Ask any yoga devotee, and they’ll likely agree on one thing: The practice works your body, mind, and spirit. MacGregor makes a point of this at the beginning of the workout and inspires you to take on a new challenge—all while reminding you not to stress throughout the harder poses. You’ll build total-body strength with planks and chaturangas, and slowly work your way into more advanced poses (like crane pose and headstands). Challenging? Absolutely. Worth it? Oh, yeah! (via KinoYoga)
Wake up your batteries, stat, with this energizing flow led by Tiffany Cruikshank, founder of Yoga Medicine and an expert in the restorative power of yoga. She says that the sequence helps deliver "calm invigoration" so you feel both peaceful and motivated by the time you're through. The slightly longer routine affords you plenty of time to find your center and truly connect with your body, which makes for a happier and healthier day.
Let’s be real: Being bound to our desks is kind of a bummer. Thankfully, this routine targets the area that suffers the most. Yep, we’re talking about the hips. Yoga instructor Sonia Doubell leads a slow and steady sequence that includes poses to target hip flexors and relieve tension, like a low lunge with little pulses and pigeon pose. She also encourages you to feel at ease—a welcome reminder for the work-hard, play-hard set. (via Grokker)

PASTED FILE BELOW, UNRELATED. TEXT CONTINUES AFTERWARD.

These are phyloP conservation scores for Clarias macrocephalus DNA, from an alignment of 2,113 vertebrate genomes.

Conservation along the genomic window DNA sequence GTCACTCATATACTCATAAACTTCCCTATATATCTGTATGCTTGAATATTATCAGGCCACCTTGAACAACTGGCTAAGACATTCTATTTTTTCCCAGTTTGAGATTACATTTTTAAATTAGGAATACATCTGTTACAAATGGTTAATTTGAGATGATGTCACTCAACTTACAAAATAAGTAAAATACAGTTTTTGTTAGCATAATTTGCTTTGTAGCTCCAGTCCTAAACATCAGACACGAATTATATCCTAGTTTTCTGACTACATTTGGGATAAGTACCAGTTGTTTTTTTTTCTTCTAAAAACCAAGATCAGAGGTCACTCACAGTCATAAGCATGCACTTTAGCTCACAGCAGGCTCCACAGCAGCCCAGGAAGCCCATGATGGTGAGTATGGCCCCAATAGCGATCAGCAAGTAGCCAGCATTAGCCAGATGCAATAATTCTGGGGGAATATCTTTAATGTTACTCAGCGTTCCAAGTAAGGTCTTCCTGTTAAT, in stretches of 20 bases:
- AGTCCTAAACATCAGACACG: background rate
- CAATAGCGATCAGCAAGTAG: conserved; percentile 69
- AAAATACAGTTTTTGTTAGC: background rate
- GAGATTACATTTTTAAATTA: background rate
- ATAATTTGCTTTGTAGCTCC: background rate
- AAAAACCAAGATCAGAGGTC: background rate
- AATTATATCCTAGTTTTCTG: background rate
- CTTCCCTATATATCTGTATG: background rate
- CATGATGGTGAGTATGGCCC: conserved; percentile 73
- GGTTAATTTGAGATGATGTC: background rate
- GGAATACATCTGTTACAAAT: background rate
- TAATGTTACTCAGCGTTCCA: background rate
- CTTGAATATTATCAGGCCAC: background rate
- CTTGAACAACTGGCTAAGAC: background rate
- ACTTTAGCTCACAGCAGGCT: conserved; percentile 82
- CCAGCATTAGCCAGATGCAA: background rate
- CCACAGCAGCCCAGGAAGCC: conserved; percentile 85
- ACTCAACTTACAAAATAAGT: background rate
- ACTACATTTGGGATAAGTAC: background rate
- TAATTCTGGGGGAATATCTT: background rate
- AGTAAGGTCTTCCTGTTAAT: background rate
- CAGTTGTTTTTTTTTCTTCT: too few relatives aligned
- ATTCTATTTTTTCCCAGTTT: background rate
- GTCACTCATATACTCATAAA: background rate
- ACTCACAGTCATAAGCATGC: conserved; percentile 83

A good yoga mat should walk the line between being squishy enough to take some of the pressure off your joints, while being dense enough to offer a stable foundation. Too-soft mats may be comfortable, but they’re difficult to hold a pose on — and while you can stand on a too-firm mat forever, you may end up hurting your joints. Beginners, pregnant yogis, and people with sensitive joints should consider thicker mats, which offer more support. Yogis who commute or travel a lot may prefer thinner mats that are easier to roll up and carry.
Class duration ranges from 10 to 60 minutes, and each yoga teacher provides the accurate, meticulous instruction you expect when entering a yoga studio. Find classes revolving around strengthening the core, or those designed to sweat out toxins. Inversion work, yoga for strength or wellness, classes that open the hips.…these and more are waiting for you, any time of day, whenever it’s most convenient for you and your busy schedule.
The standard thickness of a regular yoga mat is 4–5 millimeters. Travel mats are generally 3 millimeters or less, and thick mats are 6–9 millimeters. The type of yoga you practice can help you figure out which thickness is right for you. Instructor Jane Witzenburg advises, “If you are doing a lot of lunges, use a thicker mat. If you are doing more balancing postures, use a thinner mat.”